After those few deliveries we see on screen, the reindeer take Scott and Charlie back to the North Pole, where Scott learns he has to take on the duties and responsibilities of Santa Clause because he put on the suit. Bernard (David Krumholtz) is quite insistent on this. The magic that is Santa’s Village is filled with busy elves who have already come to terms with Scott as their new boss. The only cranky one seems to be Bernard, though he melts like ice in the sun around Charlie – and I assume all kids, as their job is to perpetuate the joy of magic on Christmas. Unfortunately for all of them, all Scott wants to do is not be Santa Clause. Too bad he already accepted the Santa Clause.

Not Santa Clause the person, Santa Clause the clause. This results in one of the most devastating moments of the movie – when Scott loudly proclaims that he chooses not to believe it. This leads to all of the elves quieting instantly and turning to look at him, prompting Bernard to explain the spirit of Christmas.

At the heart of this film are family and belief, and it uses the facets of Christmas we know and love to tell that story. And tell it well. Logically, Scott is right on both fronts. Selling the story of Santa Clause to his child during a difficult time of transition while not truly believing in it himself until given proof. Neal and Laura are in a similar boat – how can you believe in something that you have no proof of when the trappings of adult life are blindingly present.

Left with eleven months to get his affairs in order, Scott doesn’t believe it’s real at first when he wakes up in his own bed. But the evidence is there, and Charlie is not about to let his dad forget it. As those next eleven months progress, Scott begins to physically change into Santa Clause, setting the stage for several hilarious scenes that only work in a 90s film. By the time Laura and Neal realize the truth, Scott is already in some dire straits that require the Elves to get him free.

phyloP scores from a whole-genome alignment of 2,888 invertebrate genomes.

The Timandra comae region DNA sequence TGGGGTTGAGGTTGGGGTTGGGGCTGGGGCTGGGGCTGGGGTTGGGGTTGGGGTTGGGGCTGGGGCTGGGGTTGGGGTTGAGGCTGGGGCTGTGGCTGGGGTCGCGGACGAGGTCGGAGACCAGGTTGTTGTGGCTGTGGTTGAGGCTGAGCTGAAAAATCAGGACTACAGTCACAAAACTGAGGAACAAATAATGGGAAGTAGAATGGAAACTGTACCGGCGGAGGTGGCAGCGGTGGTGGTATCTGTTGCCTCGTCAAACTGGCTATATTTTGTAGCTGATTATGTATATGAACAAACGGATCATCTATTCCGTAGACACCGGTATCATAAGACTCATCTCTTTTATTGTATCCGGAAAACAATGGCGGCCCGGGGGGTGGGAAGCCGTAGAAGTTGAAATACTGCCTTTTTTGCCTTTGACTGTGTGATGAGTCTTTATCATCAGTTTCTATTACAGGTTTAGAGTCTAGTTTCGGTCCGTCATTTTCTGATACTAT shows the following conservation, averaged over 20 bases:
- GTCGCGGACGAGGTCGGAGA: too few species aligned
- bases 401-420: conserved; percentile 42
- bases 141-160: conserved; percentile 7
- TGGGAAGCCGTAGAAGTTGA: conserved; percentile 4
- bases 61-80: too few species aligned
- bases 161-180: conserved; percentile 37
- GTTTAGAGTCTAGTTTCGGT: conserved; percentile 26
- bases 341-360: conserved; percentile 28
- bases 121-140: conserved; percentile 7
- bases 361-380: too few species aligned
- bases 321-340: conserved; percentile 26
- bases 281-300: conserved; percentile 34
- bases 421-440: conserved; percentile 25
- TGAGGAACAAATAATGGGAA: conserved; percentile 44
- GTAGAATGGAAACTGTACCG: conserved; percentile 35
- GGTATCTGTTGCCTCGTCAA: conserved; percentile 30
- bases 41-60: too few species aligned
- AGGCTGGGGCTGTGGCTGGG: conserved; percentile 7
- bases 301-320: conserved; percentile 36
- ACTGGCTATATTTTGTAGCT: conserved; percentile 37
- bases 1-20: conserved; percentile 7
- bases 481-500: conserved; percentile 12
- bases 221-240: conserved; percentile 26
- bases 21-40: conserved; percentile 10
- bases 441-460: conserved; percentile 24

Partly what makes this movie so magical was its dedication to the idea of Christmas. Its elves, almost all of whom were played by children in order to capture that vision of young, cute, and adorable workaholics. David Krumholtz’s Bernard was a teenager when the first film was produced and released, though he came with a hint of maturity when next to all of the child actors. It worked to distinguish him from the worker elves, and his no-nonsense tact with Scott Calvin, compared to Charlie, is downright hilarious. Because for Bernard, and all of the other elves at the North Pole, the magic of Christmas should not be compromised in the eyes of the children.

The Santa Clause is one of those holiday gems. When it was first released, it was clear that it was one and done, yet eight years later brought with it The Santa Clause 2, which still managed to capture some of that charm. The Santa Clause 3 less so. However, by the time this review is up, The Santa Clauses will have completed its run on Disney+, and time will tell if it stands up against the first installment.

Goodness knows I want it too.